We have arrived in a land of straight roads, golden fields, and stories of a young girl named Dorothy. I kiss a seven-foot bodice of the tin man. We are tempted to drive south to Sedan and visit an actual “yellow brick road.” While there is no escaping the wonderful tale of Oz, we soon realize that Kansas has more to offer than accounts of flying monkeys. For instance, the town of Goodland displays a 768 square foot replica of Vincent Van Gogh’s sunflower painting, on an eighty-foot easel!
We locate a stone, which marks where the Donner family lost their first member in their heroic trip west. In the same area, a shaded creek presents carvings in boulders that remain from Oregon bound travelers, Mormons and California gold seekers. As 1980’s babies, there is a nostalgic nod to the 8-bit MS-DOS computer game we played in elementary school where we could lead our own settlers across the Oregon Trail. In reality, each had a different motivation, but all were lead (many to their deaths) by the same “pursuit of happiness” that still drives so many today.
Portioned off prairie, surveyed and claimed back in 1862, are now thriving croplands. Porch swings appear on every stoop, waiting to reward their hard working owners for another day of labor. While dilapidated silos and deserted mills represent today’s struggle for small town survival, to many the Midwest has long been a source of the American dream. We read of families who set out to claim “free land” with the Homestead Act, and European immigrants who traveled in search of ‘streets of gold.’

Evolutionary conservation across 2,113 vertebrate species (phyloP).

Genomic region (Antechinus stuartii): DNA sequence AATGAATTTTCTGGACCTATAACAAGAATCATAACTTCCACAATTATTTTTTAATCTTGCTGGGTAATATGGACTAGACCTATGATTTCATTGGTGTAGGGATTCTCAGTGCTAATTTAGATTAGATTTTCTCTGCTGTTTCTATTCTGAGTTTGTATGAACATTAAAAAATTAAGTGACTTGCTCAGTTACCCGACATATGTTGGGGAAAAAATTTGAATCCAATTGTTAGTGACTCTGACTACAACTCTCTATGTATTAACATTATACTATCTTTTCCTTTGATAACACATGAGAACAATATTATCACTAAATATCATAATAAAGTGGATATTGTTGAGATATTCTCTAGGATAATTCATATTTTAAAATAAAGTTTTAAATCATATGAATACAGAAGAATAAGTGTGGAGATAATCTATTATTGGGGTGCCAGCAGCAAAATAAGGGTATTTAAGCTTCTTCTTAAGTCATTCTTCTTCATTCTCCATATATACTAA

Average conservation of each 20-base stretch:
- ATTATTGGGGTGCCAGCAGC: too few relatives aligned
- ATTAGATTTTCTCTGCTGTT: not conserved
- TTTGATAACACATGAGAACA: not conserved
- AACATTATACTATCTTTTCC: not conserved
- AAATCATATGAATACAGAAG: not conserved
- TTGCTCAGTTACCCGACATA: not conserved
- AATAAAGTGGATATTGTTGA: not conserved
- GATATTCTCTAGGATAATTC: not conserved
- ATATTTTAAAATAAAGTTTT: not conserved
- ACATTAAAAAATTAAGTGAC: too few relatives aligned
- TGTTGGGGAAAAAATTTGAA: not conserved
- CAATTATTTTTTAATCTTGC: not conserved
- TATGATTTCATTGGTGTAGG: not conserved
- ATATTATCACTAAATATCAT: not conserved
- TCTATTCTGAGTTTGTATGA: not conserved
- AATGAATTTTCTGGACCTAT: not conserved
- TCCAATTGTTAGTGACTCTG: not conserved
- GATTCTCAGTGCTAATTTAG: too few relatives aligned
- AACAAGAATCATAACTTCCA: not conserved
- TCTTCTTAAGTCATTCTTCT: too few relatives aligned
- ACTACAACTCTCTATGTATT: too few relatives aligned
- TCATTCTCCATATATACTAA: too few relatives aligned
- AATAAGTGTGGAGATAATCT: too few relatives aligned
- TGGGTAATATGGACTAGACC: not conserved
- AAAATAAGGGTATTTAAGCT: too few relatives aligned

The only gold we come across is found in fields of proud sunflowers, but throughout our week, we are reminded of a land filled with opportunity. My thoughts are turned to today, where an entire generation is trained to follow the same path, while expecting different outcomes. Isn’t that the definition of insanity? When does it become okay to stop wishing and to risk something great to achieve something greater? We don’t know if we will make it, but this journey is an example of taking hold of those dreams despite society’s expectations.
In Lawrence at “Signs of Life Gallery, we meet with the only gallery owner so far who refuses to sign our project agreement. The exhibit space is beautiful, and the owner is awesome and loves the work, so we eventually agree to the option of “selling the painting upon contingency.” To be honest, I am still unclear of what it means, but my twenty-three-year old, strong-willed self is learning on this voyage that sometimes it is necessary to be flexible in order to appease the parties involved. As a gallery owner, he may just prefer using his contract because he is familiar with it. As an artist, I am receiving the same benefits so the end result is the same. However, our discussion becomes lengthy so we find a parking ticket in our windshield upon leaving. I wonder if it is a “sign” …open the envelope…we owe $2 to the town of Lawrence. If it is a sign, it is certainly not a bad one. And off we travel to the 20th state on this 50 state journey.